Monday, March 16, 2015

Lana Turner

When I was in college, many years ago, my friends and I, as many did when the drinking age was 18, took off on a Saturday night and hit one of the three bars in Middlebury, Vermont. Our social life off campus was compact, but hopping.

Of course, we all drank far too much because we were young and idiotic and we didn't have to drive home. We walked up the shoveled sidewalks of the town and then up the hill that led back to the college. There had been a lot of snow over those last weeks, and the banks were almost couch-like. My friend D., who had grown up in Maine, announced rather suddenly as we were half-way up the hill, that we should just let her die here, right here. She was going to sleep, she said. And she flopped down across a snow bank.

No, no! we said, of course, knowing she was mostly joking. I don't remember what had been going on in our love lives then and whether the appearance of one semi-gentleman college classmate of ours in conjunction with the Long Island Ice Teas we drank then (cheaper than beer per proof--all liquor and just a squirt of soda). As D feigned a 19th century damsel overcome by, well, some strong emotion, we all tugged at her and managed to get her to her feet. And back up the hill we went.

Actually, it was very much like this Frank O'Hara poem:
Lana Turner has collapsed!
I was trotting along and suddenly
it started raining and snowing
and you said it was hailing
but hailing hits you on the head
hard so it was really snowing and
raining and I was in such a hurry
to meet you but the traffic
was acting exactly like the sky
and suddenly I see a headline
there is no snow in Hollywood
there is no rain in California
I have been to lots of parties
and acted perfectly disgraceful
but I never actually collapsed
oh Lana Turner we love you get up
A few weeks ago, I just sat down where I was--figuratively, of course--and decided I wasn't going to move anymore. This bank of ongoing unresolved problems, or maybe that one, looked somehow comfortable enough to flop across and take a nap that might last several years. Anyway, I was too tired to care if the paperclips and sharp paper edges poked into my ribs. I am no longer an ingenue.

My husband said, maybe you should get some exercise. Several other people did as well. Frankly, I resented this when the problem was I was just too tired of all this: tired of arguing with the school (who after many apologies about not doing things right would just go back to doing things wrong again in a few weeks), arguing with Medicaid (with whom I can't even properly argue as they won't let me call them directly on the phone), not arguing with the DDA (but feeling resentful of them all the same, even though we had nothing new to argue about), and putting any more mental energy into pushing back thoughts of my husband's strange, hard-hearted family whose personal dictionary lacks the word "empathy" (at the same time that I really wanted them present because at one point in time, they had actually been supportive of Robert). And I had made my good friend Elizabeth cry because of the things I was writing in this blog, and probably my mother and who knows who else.

So I said all of this to my husband and he agreed to do some of the things I didn't want to do anymore because it's really all the same after a while and the arguments, even the vital ones, get really boring and repetitive--as I told him, how can I exercise if I have to stare at all this crap all the time and ponder doing something about it? And he ran off to find advocates to do our yelling for us (in that much gentler, yet oh-so-firm way advocates do because you pay for that quality).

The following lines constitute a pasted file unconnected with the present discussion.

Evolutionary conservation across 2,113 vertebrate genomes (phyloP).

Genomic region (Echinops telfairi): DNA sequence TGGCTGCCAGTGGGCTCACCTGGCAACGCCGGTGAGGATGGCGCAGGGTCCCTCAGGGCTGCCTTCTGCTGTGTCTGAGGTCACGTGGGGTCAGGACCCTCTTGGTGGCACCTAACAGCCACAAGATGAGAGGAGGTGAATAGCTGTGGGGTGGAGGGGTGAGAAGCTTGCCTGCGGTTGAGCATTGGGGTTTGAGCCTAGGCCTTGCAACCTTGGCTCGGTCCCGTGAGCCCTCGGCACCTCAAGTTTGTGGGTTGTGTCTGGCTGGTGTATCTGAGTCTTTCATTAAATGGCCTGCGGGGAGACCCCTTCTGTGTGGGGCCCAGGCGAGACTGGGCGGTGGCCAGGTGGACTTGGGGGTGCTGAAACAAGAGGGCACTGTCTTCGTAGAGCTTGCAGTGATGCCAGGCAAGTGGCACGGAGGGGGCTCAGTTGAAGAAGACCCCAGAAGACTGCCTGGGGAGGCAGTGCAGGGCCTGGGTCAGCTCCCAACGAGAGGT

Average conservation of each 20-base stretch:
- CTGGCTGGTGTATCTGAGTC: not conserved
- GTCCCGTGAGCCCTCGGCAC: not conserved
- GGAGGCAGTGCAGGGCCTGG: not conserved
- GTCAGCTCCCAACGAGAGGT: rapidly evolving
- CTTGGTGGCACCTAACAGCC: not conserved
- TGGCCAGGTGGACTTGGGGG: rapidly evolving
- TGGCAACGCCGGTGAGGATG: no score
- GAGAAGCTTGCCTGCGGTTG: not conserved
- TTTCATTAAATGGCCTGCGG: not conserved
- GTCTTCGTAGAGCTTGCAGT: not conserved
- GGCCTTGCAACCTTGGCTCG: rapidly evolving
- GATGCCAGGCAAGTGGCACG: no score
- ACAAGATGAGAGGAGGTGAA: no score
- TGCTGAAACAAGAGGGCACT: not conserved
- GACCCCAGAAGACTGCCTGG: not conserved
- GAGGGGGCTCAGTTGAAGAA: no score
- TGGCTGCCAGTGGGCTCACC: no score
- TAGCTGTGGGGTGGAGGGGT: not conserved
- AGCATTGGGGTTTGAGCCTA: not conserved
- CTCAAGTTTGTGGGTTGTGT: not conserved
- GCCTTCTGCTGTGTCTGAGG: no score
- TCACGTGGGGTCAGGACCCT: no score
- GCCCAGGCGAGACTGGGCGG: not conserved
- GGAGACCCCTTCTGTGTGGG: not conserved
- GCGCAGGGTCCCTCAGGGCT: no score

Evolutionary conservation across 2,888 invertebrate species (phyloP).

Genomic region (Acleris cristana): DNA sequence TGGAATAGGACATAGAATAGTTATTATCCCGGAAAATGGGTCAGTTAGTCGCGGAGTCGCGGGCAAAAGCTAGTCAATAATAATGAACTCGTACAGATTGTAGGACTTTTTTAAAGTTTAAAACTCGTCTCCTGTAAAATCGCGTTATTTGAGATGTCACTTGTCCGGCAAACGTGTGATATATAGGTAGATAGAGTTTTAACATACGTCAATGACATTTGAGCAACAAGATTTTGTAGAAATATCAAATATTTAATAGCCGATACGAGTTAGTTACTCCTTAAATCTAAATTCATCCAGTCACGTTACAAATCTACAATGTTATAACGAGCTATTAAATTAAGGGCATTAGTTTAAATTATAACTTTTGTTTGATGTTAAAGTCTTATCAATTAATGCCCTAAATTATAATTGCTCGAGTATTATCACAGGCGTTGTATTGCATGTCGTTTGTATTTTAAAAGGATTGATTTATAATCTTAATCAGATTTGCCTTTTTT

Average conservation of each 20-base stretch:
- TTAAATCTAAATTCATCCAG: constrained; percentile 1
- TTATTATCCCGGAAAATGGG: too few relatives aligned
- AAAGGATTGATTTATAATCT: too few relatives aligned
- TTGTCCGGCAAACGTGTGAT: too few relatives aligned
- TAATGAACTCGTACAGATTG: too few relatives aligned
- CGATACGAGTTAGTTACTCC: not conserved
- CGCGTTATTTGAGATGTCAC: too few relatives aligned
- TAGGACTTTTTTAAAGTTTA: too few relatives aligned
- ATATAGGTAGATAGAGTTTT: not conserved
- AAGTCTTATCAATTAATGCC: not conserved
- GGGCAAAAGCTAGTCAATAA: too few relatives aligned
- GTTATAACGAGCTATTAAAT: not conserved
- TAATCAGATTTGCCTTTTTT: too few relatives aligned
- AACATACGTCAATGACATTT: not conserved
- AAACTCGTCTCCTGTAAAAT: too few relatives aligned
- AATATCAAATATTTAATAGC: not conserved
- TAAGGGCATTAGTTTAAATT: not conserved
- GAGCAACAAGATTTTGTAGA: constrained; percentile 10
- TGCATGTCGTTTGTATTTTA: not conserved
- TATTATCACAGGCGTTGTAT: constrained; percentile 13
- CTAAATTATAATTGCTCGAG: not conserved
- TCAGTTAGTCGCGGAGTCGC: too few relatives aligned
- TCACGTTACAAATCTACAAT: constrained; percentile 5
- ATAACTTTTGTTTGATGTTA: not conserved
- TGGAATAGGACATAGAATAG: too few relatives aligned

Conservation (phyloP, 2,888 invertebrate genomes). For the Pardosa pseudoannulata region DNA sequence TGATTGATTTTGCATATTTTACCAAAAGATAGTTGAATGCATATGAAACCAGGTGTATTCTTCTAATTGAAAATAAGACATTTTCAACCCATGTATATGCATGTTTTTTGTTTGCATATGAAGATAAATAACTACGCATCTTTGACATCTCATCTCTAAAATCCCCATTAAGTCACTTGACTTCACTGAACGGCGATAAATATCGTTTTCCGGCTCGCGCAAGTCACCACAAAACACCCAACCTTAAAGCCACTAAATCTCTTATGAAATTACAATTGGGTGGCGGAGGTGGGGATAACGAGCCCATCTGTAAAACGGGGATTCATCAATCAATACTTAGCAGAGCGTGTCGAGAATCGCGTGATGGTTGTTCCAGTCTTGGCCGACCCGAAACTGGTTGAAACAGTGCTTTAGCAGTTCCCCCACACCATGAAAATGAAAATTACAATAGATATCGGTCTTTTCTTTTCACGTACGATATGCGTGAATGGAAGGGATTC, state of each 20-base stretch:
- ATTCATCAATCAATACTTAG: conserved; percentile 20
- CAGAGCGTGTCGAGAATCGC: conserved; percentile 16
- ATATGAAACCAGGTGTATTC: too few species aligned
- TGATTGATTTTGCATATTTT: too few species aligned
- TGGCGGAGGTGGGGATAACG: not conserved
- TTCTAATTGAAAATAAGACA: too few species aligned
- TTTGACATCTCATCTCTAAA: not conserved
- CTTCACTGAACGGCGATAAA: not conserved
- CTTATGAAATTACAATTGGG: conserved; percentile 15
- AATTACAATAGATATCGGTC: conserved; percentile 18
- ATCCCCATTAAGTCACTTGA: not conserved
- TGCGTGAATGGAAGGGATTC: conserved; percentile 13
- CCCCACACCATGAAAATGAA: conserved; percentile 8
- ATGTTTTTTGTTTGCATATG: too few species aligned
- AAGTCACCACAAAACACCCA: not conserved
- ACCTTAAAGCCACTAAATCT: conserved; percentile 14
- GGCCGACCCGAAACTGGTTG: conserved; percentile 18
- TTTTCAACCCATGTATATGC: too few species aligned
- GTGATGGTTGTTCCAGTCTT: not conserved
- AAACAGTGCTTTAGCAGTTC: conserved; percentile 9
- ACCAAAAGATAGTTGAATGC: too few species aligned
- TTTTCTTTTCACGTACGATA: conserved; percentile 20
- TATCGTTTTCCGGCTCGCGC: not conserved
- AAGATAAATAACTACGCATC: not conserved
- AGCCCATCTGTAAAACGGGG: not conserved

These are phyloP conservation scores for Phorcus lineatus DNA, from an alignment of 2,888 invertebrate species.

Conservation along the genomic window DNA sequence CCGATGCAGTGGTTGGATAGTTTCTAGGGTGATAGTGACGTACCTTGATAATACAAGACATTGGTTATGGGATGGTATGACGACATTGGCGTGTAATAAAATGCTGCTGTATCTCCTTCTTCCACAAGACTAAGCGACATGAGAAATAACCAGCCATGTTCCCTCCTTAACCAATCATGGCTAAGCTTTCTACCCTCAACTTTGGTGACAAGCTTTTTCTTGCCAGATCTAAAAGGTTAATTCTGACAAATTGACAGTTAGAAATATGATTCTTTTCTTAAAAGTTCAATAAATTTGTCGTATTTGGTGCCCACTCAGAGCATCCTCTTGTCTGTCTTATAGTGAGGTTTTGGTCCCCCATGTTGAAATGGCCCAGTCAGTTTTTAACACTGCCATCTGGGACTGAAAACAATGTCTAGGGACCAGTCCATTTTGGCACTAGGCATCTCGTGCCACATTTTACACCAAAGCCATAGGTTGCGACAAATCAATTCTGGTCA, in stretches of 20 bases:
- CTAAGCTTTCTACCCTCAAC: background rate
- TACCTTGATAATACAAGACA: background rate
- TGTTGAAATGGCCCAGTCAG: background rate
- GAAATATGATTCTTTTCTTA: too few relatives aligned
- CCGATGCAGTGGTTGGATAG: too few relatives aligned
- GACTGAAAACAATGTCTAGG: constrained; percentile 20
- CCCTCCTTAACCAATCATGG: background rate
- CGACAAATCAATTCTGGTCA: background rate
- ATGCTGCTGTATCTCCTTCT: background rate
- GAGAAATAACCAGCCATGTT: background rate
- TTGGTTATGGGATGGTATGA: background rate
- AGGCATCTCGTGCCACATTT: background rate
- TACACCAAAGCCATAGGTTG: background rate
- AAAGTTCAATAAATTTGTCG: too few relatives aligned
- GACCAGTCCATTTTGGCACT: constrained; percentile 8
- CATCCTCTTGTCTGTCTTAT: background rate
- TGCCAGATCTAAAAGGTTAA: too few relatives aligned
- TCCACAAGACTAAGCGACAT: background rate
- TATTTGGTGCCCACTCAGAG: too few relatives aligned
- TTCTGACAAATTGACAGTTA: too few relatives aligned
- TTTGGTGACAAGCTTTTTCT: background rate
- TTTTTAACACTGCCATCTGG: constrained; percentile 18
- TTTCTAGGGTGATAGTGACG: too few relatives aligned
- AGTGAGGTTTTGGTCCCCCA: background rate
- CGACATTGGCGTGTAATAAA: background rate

And I went running. And then I decided I would do some yoga because I wanted to revisit those deep stretches. After two days of yoga, I felt the wonderful release that also comes with a massage, of deep toxins and tensions I'd been storing in one muscle or another. And I found myself crying uncontrollably this morning, having forgotten how to cry in the last few years (or cry properly, anyway), and what do you know--it released all sorts of emotional toxins. Really, people should cry more often. Privately, for the most part.


Elizabeth said...

Really, it's incredible sometimes to truly note who we've become. On the one hand, these amazing and strong women who have fought relentlessly for the integrity of our children and their lives. And on the other, these hardened souls who don't cry very often because -- well -- there's only so much that one can cry about, right? I love that you had this emotional release, and I love how you describe the stopping, the resting on a metaphorical snowbank. Tonight, on the way out of the airport and back to "my life," I saw a driver with a sign indicating that his charge was named ELIZABETH, and for a moment I imagined faking it, claiming him as my driver and just leaving into some other life.

You know what I did instead.

And don't worry about my tears -- I am so grateful that you write what you write, that you move me to tears, that we can feel some solidarity.

lily cedar said...

I often feel the same way, beyond tired. My doctor also told me to exercise. She was right but it did annoy me as well. As for the crying, I am a bit of a champion crier, weeping at the drop of a hat lately. I also have a disabled child/young woman. She'll be 23 this year. And I'm tired of fighting for her as well. I wouldn't dream of not fighting for her but I am tired of having to fight for her.